Wednesday, April 15, 2015

Topoisomerase II in Review

Topoisomerases are enzymes that help regulate the over-winding or under-winding of DNA. The winding can also lead to tangles or knots in the DNA that can inhibit and affect transcription processes and DNA replication. Because of their function in aiding in these problems, topoisomerases are vital enzymes in the body with unique and interesting chemistry.



This image is just a residue of topoisomerase II (PDB 1BJT). This is the core that binds to and cleaves the DNA (residues 409-1201). The spaces where DNA fits are apparent in this structure. Because this is only a residue, this is all one chain.



In this image (PDB 2RGR) we can see the same topoisomerase II residue as before, but now it is bound to the helical DNA (shown in pink and blue). Topoisomerase II helps relax super-coiling and repairs knots in the DNA by cutting through both strands and releasing tension.

Topoisomerases are enzymes that help regulate the over-winding or under-winding of DNA. The winding can also lead to tangles or knots in the DNA that can inhibit and affect transcription processes and DNA replication. Because of their function in aiding in these problems, topoisomerases are vital enzymes in the body with unique and interesting chemistry.

In the most simplest form, topoisomerases bind to the DNA to cut the phosphate backbone. Once the DNA is cut, it allows for the tension to be relieved or the knot to be released. After this occurs, the DNA backbone is resealed the the DNA is fixed.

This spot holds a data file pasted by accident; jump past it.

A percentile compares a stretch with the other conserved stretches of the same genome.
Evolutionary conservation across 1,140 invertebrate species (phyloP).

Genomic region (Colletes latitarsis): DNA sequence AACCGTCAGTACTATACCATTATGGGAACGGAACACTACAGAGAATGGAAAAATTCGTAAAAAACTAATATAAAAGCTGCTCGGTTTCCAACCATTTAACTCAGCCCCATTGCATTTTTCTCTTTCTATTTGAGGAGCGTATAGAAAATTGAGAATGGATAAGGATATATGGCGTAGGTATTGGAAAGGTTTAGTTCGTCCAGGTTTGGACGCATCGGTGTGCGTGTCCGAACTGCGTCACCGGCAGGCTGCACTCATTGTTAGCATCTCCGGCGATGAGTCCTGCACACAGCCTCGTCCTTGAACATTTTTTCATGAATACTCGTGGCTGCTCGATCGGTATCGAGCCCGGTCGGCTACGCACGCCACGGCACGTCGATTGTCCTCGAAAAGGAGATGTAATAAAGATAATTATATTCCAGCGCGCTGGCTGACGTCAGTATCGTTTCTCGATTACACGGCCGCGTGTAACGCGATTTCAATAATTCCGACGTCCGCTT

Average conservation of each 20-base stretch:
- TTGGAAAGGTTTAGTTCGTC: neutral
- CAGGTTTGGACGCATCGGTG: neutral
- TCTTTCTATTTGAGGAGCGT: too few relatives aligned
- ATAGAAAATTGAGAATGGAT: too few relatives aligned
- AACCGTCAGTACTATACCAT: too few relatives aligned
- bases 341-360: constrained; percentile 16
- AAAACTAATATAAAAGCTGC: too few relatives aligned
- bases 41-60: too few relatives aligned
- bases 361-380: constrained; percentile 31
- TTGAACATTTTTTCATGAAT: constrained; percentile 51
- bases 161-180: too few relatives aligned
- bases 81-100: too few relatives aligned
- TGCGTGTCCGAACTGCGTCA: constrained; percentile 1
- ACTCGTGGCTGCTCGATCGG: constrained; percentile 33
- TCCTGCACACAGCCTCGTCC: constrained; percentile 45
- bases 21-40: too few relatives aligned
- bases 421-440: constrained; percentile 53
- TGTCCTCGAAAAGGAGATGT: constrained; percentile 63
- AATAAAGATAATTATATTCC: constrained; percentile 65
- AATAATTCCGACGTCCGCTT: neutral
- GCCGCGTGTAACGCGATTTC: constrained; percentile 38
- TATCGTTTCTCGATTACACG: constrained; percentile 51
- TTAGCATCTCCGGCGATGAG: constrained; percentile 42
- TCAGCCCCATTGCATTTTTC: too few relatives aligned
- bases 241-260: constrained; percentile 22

(http://www.lookfordiagnosis.com/mesh_info.php?term=dna+topoisomerases%2C+type+i&lang=1)

There are two different types of topoisomerases that function in the body. Type I (as you can see in the above diagram) just cuts through one strand of the DNA. This "nick" functions best at just relieving tension, but wouldn't help with knots that occur. This is where the type II topoisomerase comes in handy. Type II cuts through both strands of the DNA, allows for an unbroken piece of DNA to go through the break, and then finally reseals the strands. This fixes knots that would be expected to occur with the condensation of DNA.

Class II topoisomerases require ATP to fix knots. When it binds to one part of the DNA (G-segment), it uses ATP to bind to another parts (T-segment). The topoisomerase cuts the G-segments to allow the T-segment to pass through the break and fix the problem of the knot. Then the G-segment is glued back together and the topoisomerase releases. You can see this occur in the figure below.


(http://www.udel.edu/chem/bahnson/chem645/websites/Sapra/Mechanism%20of%20type%20II%20topoisomerase.html)

Because of its uses, topoisomerase inhibitors are increasingly being used as anti-cancer drugs. When these drugs interfere with enzyme activity, the topoisomerase may not be able to fix knots, or it will break the DNA, but not reseal the ends. Both of these could be detrimental to the cells. Replication would be inhibited which is a feature of cancer cells. While no other disease is currently treated using topoisomerase II, future research could lead to new possibilities. 

As you can expect, topoisomerase II are very important in your body for normal replication and transcription. These enzymes are fascinating in their way of releasing knots by introducing double-stranded breaks. Cell survival is impacted by the function of these enzymes and they deserve to be protein of the year.


(http://en.wikipedia.org/wiki/Type_II_topoisomerase)




Sources:
Champoux JJ (2001). "DNA topoisomerases: structure, function, and mechanism". Annu. Rev. Biochem. 70: 369–413.

http://www.ebi.ac.uk/interpro/potm/2006_1/Page2.htm

Willmore E, de Caux S, Sunter NJ et al. (2004). "A novel DNA-dependent protein kinase inhibitor, NU7026, potentiates the cytotoxicity of topoisomerase II poisons used in the treatment of leukemia". Blood 103 (12): 4659–65.

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